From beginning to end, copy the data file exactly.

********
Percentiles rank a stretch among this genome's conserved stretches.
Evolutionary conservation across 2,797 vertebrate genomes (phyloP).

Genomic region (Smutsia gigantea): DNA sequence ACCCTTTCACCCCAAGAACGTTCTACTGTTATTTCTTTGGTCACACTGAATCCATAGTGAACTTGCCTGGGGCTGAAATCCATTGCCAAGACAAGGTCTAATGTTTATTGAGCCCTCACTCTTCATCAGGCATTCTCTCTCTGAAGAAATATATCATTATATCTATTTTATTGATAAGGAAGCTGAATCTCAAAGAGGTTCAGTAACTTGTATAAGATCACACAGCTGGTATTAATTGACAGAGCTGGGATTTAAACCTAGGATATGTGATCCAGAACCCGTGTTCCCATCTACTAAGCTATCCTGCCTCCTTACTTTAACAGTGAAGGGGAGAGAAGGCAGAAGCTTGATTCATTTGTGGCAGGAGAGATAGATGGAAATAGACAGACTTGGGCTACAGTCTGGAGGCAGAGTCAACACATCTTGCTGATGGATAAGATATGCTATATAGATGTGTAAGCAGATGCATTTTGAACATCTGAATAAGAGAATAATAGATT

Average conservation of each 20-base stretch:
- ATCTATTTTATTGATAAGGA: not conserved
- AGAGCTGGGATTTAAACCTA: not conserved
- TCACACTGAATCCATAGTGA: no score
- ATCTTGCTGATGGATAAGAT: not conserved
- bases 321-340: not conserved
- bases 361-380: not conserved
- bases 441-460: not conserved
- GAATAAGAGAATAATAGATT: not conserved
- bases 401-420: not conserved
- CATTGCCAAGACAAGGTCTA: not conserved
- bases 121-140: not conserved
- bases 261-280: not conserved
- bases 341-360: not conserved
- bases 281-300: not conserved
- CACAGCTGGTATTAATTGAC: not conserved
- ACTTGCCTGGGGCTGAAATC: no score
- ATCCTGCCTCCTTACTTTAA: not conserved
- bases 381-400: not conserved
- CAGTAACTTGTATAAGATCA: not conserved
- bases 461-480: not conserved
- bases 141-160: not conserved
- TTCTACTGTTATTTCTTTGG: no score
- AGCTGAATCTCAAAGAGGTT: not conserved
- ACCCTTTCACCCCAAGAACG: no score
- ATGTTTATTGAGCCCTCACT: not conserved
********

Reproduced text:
Percentiles rank a stretch among this genome's conserved stretches.
Evolutionary conservation across 2,797 vertebrate genomes (phyloP).

Genomic region (Smutsia gigantea): DNA sequence ACCCTTTCACCCCAAGAACGTTCTACTGTTATTTCTTTGGTCACACTGAATCCATAGTGAACTTGCCTGGGGCTGAAATCCATTGCCAAGACAAGGTCTAATGTTTATTGAGCCCTCACTCTTCATCAGGCATTCTCTCTCTGAAGAAATATATCATTATATCTATTTTATTGATAAGGAAGCTGAATCTCAAAGAGGTTCAGTAACTTGTATAAGATCACACAGCTGGTATTAATTGACAGAGCTGGGATTTAAACCTAGGATATGTGATCCAGAACCCGTGTTCCCATCTACTAAGCTATCCTGCCTCCTTACTTTAACAGTGAAGGGGAGAGAAGGCAGAAGCTTGATTCATTTGTGGCAGGAGAGATAGATGGAAATAGACAGACTTGGGCTACAGTCTGGAGGCAGAGTCAACACATCTTGCTGATGGATAAGATATGCTATATAGATGTGTAAGCAGATGCATTTTGAACATCTGAATAAGAGAATAATAGATT

Average conservation of each 20-base stretch:
- ATCTATTTTATTGATAAGGA: not conserved
- AGAGCTGGGATTTAAACCTA: not conserved
- TCACACTGAATCCATAGTGA: no score
- ATCTTGCTGATGGATAAGAT: not conserved
- bases 321-340: not conserved
- bases 361-380: not conserved
- bases 441-460: not conserved
- GAATAAGAGAATAATAGATT: not conserved
- bases 401-420: not conserved
- CATTGCCAAGACAAGGTCTA: not conserved
- bases 121-140: not conserved
- bases 261-280: not conserved
- bases 341-360: not conserved
- bases 281-300: not conserved
- CACAGCTGGTATTAATTGAC: not conserved
- ACTTGCCTGGGGCTGAAATC: no score
- ATCCTGCCTCCTTACTTTAA: not conserved
- bases 381-400: not conserved
- CAGTAACTTGTATAAGATCA: not conserved
- bases 461-480: not conserved
- bases 141-160: not conserved
- TTCTACTGTTATTTCTTTGG: no score
- AGCTGAATCTCAAAGAGGTT: not conserved
- ACCCTTTCACCCCAAGAACG: no score
- ATGTTTATTGAGCCCTCACT: not conserved